Now, I’m not here to tell you that my self belief, or confidence, is unwavering. Just the opposite, in fact. I’ve been the recipient of mega self-doubt, not knowing what to do, where to go or how to think, depending on the situation.

Nowadays, the self doubt usually creeps in the subjects of career, financial, home improvement (you’d understand why if you’ve ever seen me use a power drill). But, there’s a difference between “the now” and even just a few years ago.

If the self doubt does make an appearance, it’s short lived. Lasting hours, or even minutes, rather than days or weeks.

And there’s a reason for that. I know who I am. I know what I stand for. Things can change, my opinions can vary, but the core “me” remains what it always has been. That attitude is the very essence of old-school.

People experience self doubt because they compare themselves to others and, more importantly, they don’t do anything that they really enjoy for work or play.

It’s tragic. So many of us sarcastically say “Just another day in paradise” when asked “How are you?” Life is joyless, devoid of thinking with the curiosity of a kid, intent instead on collecting “things” that add nothing to your identity.

Think about it. About what you liked to do before age eighteen, before life was ruled by higher education, relationships, unsatisfying jobs, mortgages, kids, responsibilities, and the subsequent questions that may create…doubt.

Are you doing them now? Anything? Why not?

When I was younger, it was easier to be plagued by doubting myself. But I had people that believed in me. Like my grandmother. My godmother. I’ll throw my grandfather in there, although it was hard to tell back then. He was an Italian immigrant who was very selective in using his words. His actions did the talking.

Now, I have distinct reasons to believe. There are two kids who will look to what I do, rather than what I say, for examples of how to live. That’s part of being a parent. At ages of 18 and 14, it’s a critical time, and for me, there is no room for prolonged self doubt. They need to know that when doubt is removed, the world can be your oyster.

My immigrant grandparents and their family could have been the champions of self inflicted doubt. Instead, they brought a fire to their duties, putting together their American story and creating future generations of entrepreneurs, doctors, musicians, recording artists, writers, and keepers of the traditions they developed through their years.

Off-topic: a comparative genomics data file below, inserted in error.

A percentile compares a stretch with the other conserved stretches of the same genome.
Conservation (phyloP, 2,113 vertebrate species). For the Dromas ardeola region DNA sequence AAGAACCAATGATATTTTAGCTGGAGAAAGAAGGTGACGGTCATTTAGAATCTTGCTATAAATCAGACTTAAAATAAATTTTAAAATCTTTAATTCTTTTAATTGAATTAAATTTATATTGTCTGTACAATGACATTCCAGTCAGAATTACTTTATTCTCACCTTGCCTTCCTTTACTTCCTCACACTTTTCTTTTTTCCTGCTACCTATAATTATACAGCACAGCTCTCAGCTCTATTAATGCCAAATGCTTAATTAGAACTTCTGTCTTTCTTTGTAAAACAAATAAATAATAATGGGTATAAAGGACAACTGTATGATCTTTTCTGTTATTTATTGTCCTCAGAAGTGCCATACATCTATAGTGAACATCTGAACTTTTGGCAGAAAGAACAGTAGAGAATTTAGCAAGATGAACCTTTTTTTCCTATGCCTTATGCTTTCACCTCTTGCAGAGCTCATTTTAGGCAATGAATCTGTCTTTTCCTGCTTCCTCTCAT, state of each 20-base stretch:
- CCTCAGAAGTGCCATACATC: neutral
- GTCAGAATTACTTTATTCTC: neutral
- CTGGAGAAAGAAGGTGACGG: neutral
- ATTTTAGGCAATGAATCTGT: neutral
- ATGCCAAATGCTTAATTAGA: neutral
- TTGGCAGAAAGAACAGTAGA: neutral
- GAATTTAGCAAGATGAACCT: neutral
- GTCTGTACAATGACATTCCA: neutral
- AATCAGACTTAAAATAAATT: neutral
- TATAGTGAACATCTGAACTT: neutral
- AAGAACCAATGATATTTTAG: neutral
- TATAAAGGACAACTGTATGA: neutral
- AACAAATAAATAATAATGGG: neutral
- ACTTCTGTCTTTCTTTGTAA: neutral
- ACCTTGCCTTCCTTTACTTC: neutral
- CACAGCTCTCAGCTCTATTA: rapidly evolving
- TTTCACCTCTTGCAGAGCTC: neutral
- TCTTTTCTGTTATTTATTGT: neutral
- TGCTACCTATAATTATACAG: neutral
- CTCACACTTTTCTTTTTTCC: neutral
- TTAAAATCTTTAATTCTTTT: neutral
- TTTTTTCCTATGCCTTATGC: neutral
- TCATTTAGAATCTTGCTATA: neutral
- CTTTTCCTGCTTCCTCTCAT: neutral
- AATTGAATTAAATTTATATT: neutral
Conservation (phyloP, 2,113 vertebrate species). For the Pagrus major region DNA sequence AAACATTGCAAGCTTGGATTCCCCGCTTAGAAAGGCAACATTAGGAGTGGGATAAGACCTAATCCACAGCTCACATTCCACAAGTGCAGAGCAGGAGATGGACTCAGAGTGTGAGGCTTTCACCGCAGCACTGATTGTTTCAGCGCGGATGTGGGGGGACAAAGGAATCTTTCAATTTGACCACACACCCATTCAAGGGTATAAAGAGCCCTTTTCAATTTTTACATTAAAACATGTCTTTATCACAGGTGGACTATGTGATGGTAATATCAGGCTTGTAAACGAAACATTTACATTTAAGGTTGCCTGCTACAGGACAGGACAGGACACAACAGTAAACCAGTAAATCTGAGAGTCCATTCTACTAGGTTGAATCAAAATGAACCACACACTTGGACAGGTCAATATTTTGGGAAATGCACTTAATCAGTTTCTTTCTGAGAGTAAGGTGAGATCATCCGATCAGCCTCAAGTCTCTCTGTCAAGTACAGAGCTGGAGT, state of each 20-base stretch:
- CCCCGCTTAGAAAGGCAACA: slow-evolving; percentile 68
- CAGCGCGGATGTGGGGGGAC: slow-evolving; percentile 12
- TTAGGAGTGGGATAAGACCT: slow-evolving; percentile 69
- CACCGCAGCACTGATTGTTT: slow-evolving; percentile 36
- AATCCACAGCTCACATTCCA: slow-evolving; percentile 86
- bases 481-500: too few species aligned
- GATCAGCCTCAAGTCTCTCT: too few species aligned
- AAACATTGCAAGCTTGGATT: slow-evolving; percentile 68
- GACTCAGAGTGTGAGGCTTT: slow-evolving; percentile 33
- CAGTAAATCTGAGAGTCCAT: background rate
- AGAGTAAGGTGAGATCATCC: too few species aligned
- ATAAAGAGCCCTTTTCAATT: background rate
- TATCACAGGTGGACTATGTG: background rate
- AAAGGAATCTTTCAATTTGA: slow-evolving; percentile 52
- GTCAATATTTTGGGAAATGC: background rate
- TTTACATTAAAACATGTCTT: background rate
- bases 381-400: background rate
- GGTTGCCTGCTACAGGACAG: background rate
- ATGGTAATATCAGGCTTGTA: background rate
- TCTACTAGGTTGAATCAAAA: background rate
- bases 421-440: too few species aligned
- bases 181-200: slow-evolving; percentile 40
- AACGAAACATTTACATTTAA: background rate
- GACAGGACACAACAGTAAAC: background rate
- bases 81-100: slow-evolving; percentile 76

The concept of tradition is sinking into a wasteland of trends and media obliteration and saturation. It’s hard to see what’s real anymore, if you don’t look closely. But what’s real is this spring, my son will play baseball again, launching rockets into sun drenched skies. This summer, my daughter will walk across a stage to shake with one hand and receive a high school diploma with the other.

When she’s done, we’ll carry on our tradition of wandering Cape Cod beaches, exploring, collecting rocks and shells, watching the waves crash and swell. Modern world, and its incarnations of belief killing, be damned.

No room for self doubt. There are reasons to believe.

In the last post, I said that resolutions were a non-factor for me – that I only had a recurring one concerning traditions that need to be kept, and that was it. Frankly, I had no desire to join an army of “resolutionists” whose numbers would dwindle by each passing week.

But that wasn’t true. I lied. I’d actually like to add one resolution, if you will, that would boost all other resolutions if I decided to make them.

acquavivaStop wasting time.

All around us, you can hear the cry of the chronically overwhelmed.

“I have no time.”

“I’m just sooooo busy.”

“Ain’t nobody got time for that.” (A personal favorite)

But when you tell the truth, a high percentage of people who declare they are too busy for the important spend a good chunk of their days on activities that add zero to their lives. And I’m as guilty as anyone else.

As a newly proclaimed resolutionist, I intend to step up my game where I’ve begun, and to start in the areas that I need to. That means burying time wasters. And there’s plenty of them that we can shovel some dirt on.

Let’s get crackin’. Here are examples of time I am no longer willing to waste. Starting….now.

The Evening News – Walter Cronkite and Peter Jennings are long gone. There is no longer a reason to immerse yourself in the time wasting activity of the news. Most of it is sensationalized to bring in more advertising revenue, and it seems the only purpose is to increase the American public’s “worry factor”. About things most of us don’t have to worry about.

Stop watching stories about derailing trains or tornadoes touching down. Unless it’s happening in your house or neighborhood, the long term effects on you are minimal.

The Local News – Indulging in this is worse than watching national news. Want to hear about stabbings, shootings, and car accidents in your surrounding towns and cities? This is the place to be! Ugh. Serious waste of precious time. The only saving grace for our local news is the personality of a couple of very good meteorologists in the area, one in particular that helps animals in shelters.

Now that the Polar Vortex is upon us, they are even more excitable.

Other Television – This one may prove a little difficult. My wife and I are big Seinfeld fans, notably fans of the syndicated re-runs that are on every night. So easy to lose an hour to this one.

And sports programming can wind up being a giant time suck as well. Between football and baseball, I know I spend hours in front of the TV, soaking up all the athletic entertainment that I can.